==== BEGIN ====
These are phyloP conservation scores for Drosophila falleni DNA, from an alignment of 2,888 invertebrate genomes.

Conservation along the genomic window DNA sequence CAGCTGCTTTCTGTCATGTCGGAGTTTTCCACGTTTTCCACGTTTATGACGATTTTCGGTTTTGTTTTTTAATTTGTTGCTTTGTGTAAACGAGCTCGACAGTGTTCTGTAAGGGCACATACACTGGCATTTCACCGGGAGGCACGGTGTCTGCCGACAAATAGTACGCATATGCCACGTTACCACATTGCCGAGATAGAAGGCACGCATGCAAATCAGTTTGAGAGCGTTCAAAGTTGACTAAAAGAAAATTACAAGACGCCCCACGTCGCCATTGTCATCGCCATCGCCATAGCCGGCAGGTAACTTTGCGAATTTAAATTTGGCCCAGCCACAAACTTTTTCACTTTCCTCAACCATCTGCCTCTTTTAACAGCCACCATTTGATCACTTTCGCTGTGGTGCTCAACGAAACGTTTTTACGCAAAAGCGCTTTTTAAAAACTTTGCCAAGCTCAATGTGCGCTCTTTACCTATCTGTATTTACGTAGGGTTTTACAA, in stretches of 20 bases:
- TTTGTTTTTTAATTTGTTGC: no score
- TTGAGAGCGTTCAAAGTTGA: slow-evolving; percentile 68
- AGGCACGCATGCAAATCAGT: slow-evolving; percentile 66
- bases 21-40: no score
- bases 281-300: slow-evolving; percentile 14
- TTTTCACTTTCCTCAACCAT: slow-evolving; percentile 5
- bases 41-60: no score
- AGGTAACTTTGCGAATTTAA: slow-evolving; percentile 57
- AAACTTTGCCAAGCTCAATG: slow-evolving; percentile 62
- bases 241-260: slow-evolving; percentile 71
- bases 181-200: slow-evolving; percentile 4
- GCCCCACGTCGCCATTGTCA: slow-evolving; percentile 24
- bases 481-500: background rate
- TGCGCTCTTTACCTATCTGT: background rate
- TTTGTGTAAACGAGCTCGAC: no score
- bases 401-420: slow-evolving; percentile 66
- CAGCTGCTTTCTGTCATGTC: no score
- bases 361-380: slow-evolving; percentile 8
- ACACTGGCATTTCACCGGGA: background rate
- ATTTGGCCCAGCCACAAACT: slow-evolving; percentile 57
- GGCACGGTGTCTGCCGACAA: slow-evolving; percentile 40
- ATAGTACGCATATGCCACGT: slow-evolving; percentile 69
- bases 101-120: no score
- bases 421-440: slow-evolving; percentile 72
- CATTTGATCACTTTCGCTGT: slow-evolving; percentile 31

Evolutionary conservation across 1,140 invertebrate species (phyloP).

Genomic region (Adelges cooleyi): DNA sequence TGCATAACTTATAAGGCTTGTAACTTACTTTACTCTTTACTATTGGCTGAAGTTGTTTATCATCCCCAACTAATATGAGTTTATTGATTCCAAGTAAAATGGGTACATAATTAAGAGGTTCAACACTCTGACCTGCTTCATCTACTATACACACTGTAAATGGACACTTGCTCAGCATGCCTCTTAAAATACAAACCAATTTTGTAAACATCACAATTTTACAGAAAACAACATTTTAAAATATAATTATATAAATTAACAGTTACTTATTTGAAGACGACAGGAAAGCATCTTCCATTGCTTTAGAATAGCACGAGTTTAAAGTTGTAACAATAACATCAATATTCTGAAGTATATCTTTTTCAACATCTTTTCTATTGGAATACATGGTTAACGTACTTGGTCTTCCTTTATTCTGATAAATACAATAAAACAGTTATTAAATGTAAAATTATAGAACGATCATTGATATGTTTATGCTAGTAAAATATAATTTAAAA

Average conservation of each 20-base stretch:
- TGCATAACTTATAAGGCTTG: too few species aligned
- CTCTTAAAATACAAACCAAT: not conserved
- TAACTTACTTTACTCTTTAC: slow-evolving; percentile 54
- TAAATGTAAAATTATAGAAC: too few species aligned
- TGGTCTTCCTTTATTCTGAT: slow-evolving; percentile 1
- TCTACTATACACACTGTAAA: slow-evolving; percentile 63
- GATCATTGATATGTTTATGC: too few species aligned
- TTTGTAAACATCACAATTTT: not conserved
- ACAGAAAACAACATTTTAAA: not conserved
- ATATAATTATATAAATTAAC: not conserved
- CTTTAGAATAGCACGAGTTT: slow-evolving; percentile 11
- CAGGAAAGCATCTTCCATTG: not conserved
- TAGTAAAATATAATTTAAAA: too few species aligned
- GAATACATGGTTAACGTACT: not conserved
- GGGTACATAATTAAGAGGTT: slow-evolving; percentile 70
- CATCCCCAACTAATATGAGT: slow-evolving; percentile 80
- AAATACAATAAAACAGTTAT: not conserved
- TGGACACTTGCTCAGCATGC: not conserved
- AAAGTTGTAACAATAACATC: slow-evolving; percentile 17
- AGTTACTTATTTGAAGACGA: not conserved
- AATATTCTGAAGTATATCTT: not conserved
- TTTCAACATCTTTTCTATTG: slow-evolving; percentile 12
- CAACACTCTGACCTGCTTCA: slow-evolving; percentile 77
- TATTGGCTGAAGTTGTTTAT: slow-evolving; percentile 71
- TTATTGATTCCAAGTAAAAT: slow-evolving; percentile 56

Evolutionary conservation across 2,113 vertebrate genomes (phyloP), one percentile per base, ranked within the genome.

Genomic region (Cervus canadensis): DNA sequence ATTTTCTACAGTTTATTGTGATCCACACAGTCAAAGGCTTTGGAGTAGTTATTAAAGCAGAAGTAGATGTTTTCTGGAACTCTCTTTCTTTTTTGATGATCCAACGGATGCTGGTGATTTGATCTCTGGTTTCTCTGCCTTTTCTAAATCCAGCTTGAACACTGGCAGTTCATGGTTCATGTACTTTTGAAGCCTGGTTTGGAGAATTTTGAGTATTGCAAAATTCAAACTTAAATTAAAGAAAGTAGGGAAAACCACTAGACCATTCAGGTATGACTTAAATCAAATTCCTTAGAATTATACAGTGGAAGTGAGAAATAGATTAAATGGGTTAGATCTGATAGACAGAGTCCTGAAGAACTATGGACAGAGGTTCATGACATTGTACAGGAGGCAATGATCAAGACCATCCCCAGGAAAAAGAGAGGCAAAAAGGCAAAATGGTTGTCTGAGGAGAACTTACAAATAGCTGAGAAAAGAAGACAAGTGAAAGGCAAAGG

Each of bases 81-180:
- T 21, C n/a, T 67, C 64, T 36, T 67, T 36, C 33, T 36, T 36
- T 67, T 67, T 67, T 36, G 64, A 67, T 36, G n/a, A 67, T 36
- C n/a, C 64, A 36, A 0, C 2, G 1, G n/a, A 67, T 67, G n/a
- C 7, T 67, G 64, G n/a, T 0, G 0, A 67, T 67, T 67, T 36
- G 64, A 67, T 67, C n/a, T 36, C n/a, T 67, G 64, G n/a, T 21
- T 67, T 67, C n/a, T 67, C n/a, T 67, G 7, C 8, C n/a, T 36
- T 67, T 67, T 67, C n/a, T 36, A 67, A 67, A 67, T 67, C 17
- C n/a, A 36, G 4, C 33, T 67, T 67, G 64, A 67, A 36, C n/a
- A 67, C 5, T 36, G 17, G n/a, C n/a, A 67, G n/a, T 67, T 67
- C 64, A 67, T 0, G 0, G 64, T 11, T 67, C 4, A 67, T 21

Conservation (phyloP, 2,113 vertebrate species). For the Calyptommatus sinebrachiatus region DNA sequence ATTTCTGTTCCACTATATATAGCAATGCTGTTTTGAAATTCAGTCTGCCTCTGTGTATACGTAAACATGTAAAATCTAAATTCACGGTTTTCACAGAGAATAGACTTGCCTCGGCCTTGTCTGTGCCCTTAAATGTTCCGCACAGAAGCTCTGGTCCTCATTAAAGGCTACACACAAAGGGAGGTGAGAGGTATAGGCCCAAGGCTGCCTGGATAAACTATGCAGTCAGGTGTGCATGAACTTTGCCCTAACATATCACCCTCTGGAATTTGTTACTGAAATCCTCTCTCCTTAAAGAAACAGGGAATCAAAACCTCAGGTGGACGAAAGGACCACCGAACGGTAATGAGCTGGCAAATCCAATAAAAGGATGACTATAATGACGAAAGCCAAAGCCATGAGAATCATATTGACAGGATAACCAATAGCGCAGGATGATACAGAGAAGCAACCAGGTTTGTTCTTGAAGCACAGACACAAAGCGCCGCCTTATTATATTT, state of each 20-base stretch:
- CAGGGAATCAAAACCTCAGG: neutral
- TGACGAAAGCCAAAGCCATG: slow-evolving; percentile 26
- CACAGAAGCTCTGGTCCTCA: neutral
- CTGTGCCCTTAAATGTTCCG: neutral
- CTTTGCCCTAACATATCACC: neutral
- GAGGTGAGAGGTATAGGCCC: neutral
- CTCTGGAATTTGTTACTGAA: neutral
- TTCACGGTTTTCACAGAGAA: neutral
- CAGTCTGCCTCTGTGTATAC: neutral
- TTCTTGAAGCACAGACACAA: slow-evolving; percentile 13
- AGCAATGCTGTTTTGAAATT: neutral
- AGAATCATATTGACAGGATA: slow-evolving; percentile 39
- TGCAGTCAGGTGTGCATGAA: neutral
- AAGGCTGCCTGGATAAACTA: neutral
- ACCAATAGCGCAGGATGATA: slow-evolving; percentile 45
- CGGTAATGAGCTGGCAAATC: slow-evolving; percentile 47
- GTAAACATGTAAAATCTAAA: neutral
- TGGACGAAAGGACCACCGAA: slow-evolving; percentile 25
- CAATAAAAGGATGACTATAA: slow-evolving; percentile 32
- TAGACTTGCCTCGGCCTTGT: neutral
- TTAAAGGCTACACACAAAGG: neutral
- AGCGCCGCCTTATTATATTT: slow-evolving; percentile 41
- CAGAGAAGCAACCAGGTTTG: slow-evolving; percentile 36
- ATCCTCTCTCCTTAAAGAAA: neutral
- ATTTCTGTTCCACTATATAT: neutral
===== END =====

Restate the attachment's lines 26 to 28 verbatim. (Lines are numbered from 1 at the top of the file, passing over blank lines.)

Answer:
- bases 421-440: slow-evolving; percentile 72
- CATTTGATCACTTTCGCTGT: slow-evolving; percentile 31

Evolutionary conservation across 1,140 invertebrate species (phyloP).